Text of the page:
The Pinch: Chantal Noordeloos

Posted: January 28, 2015 by ajbrown in The Pinch-Interview Series, Uncategorized
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You guys and gals are in for a treat. Today I want to draw a little blood from a very talented young lady. If you’ve never read anything by her, then you are missing out. She writes in a smooth, easy way that even some of the more brutal scenes can make you squirm without you realizing you are doing so. Today I would like to invite Chantal Noordeloos to the Donor Center for a little Pinch. Don’t worry, it won’t hurt much.

Draw blood? *blinks* They didn’t tell you how squeamish I am? Be warned, I might faint. I know, I know… I write really gruesome things. But that works for me… see, I know I’m onto something when I feel like I may lose consciousness at any time.

Chantal, before we get to your new book, let’s talk about Coyote. Tell me about her and the series she is in.

I love talking about Coyote! *suppresses a little squee* She’s one of my own favourite characters. Well, she shares first place with my version of Lucifer (Even Hell Has Standards and Celestials) and Soulman (Deeply Twisted), but she’s definitely up there.

So, what would you like me to tell you about Coyote? That her partner and best friend, Caesar, is a former slave, who knows a little magic? Or that she’s a bounty hunter who has a special kind of target? She hunts creatures that are called Outlanders. They’re not exactly aliens, but they are definitely not from this world. Outlanders travel through the rips of reality, from one world to the next, often by accident. The worlds can be completely different realities, but sometimes they are just an alternate dimension from the earth.

It’s up to the hunters to track the wandering Outlanders down. Not all Outlanders are dangerous monsters, so Coyote and Caesar have to find out which of their bounties need to be killed, and which need to be protected.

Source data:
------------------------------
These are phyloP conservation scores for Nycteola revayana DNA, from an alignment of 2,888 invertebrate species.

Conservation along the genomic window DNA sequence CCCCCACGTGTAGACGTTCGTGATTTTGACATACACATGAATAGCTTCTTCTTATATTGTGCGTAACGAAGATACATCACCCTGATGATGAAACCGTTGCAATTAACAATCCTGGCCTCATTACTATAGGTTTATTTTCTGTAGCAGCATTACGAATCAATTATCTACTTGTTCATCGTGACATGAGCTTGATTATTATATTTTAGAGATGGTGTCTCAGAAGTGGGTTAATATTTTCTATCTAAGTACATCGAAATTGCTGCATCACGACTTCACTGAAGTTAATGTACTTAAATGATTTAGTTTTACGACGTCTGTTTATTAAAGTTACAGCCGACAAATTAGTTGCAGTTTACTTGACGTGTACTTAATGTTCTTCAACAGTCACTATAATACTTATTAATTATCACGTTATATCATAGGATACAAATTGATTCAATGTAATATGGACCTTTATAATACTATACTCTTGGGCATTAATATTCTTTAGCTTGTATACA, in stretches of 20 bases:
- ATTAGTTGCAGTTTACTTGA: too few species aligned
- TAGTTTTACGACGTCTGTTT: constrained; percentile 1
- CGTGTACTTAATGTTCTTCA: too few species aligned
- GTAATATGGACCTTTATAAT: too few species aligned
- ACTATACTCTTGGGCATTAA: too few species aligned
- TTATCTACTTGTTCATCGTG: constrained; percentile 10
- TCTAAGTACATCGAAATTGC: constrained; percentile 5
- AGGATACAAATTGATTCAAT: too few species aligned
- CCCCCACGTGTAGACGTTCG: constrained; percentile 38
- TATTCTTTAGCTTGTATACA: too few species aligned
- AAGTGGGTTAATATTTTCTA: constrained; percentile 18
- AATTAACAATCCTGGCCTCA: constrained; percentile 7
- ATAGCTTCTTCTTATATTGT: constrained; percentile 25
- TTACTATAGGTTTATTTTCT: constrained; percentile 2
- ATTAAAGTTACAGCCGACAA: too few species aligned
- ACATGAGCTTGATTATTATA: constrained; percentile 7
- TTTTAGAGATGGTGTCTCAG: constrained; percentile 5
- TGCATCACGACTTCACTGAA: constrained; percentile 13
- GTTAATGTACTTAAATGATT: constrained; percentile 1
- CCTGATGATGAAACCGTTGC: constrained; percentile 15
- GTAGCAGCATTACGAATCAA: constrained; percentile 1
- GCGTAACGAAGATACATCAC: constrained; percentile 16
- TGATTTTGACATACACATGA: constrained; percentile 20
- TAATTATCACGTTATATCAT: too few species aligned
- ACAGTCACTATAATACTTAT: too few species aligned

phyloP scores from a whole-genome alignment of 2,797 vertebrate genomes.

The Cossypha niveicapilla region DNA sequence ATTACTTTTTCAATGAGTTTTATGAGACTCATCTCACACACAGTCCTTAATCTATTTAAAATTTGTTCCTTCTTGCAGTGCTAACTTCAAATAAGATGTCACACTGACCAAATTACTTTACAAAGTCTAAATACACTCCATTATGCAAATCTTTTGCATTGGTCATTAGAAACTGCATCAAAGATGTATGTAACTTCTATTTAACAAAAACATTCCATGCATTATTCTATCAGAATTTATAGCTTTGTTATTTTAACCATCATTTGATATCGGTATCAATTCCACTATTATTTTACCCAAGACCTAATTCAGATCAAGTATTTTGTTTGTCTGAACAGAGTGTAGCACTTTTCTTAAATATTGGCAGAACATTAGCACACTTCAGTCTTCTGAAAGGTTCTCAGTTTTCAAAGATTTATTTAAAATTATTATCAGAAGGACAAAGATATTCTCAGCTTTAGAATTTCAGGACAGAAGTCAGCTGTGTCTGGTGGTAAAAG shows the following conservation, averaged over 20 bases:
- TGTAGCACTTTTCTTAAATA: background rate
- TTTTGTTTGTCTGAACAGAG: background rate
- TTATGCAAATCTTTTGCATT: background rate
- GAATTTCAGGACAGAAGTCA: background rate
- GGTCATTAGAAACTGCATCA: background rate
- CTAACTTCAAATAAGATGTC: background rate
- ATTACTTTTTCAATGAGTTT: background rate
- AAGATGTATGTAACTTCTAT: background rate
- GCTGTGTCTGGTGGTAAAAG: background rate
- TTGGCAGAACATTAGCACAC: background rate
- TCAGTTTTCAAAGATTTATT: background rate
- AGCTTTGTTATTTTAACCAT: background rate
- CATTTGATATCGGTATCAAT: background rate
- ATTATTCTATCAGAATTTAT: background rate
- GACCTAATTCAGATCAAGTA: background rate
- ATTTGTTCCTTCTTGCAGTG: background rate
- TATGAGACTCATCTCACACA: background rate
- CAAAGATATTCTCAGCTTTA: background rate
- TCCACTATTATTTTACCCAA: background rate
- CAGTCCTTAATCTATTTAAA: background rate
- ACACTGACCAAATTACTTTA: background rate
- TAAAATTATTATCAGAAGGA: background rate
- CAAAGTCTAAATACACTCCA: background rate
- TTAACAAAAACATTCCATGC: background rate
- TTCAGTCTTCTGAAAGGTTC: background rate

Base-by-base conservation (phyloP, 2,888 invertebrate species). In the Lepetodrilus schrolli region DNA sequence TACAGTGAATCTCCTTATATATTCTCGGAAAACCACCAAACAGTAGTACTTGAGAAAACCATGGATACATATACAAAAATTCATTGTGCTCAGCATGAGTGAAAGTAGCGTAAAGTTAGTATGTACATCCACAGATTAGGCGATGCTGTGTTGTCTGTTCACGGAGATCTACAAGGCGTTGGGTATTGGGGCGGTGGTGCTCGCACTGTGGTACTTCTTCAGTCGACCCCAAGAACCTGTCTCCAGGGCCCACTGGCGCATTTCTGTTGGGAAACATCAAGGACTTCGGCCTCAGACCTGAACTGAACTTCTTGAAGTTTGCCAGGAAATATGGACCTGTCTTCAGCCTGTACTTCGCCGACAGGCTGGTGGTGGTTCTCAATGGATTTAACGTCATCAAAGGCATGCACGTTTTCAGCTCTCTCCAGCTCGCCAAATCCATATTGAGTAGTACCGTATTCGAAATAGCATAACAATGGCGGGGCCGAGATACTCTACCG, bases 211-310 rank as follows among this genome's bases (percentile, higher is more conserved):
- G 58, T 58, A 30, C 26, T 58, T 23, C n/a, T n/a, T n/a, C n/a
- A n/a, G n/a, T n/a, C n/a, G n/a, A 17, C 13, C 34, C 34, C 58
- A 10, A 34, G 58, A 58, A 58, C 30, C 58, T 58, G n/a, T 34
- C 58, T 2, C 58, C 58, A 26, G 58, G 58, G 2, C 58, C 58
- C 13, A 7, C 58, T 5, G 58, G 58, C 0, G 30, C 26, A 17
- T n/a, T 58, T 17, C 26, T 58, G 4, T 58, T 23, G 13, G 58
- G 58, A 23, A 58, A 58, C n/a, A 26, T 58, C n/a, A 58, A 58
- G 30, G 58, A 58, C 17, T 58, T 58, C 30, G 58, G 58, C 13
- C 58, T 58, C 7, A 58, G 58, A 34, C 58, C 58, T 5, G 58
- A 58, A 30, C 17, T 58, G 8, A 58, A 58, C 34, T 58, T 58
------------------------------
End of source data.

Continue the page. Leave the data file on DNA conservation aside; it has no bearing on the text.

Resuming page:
The series is made out of separate stories that make up one whole main tale.

I use a little bit of everything in there, Steampunk, Science Fiction, Fantasy, Weird West, which gives me a lot of freedom to play around with the setting. I use a few historical facts, and even characters, but I play around with them too. Bending them to my will, if you like. *insert devious laughter here*

Unlike my horror work, I’ve kept Coyote accessible for different ages, though I wouldn’t say it’s Young Adult. The characters are too old for that, for one, but I like to think a younger audience will appreciate the novels as well.

The Coyote series definitely expresses my more ‘fun side’.

Are there more books to come in the Coyote series?

*hooks thumbs in the belt loops of her jeans, and balances on the heels of her feet* Yup, there sure are. *drops the cowboy act, because she’s just not very good at it*.

There are two books out so far. Coyote: The Outlander is the first novel, and it is the introduction to the setting and the characters. Coyote: The Clockwork Dragonfly is actually the first book that digs deeper into the main story line. It brings out some of the bigger antagonists, and I get to play around with a mysterious circus, what’s not fun about that? The next book in the series will be Coyote: The Rip Walker.

I have at least five books planned in this series to finish the story line that I started. It really depends on how well the series is received if there are going to be more than five.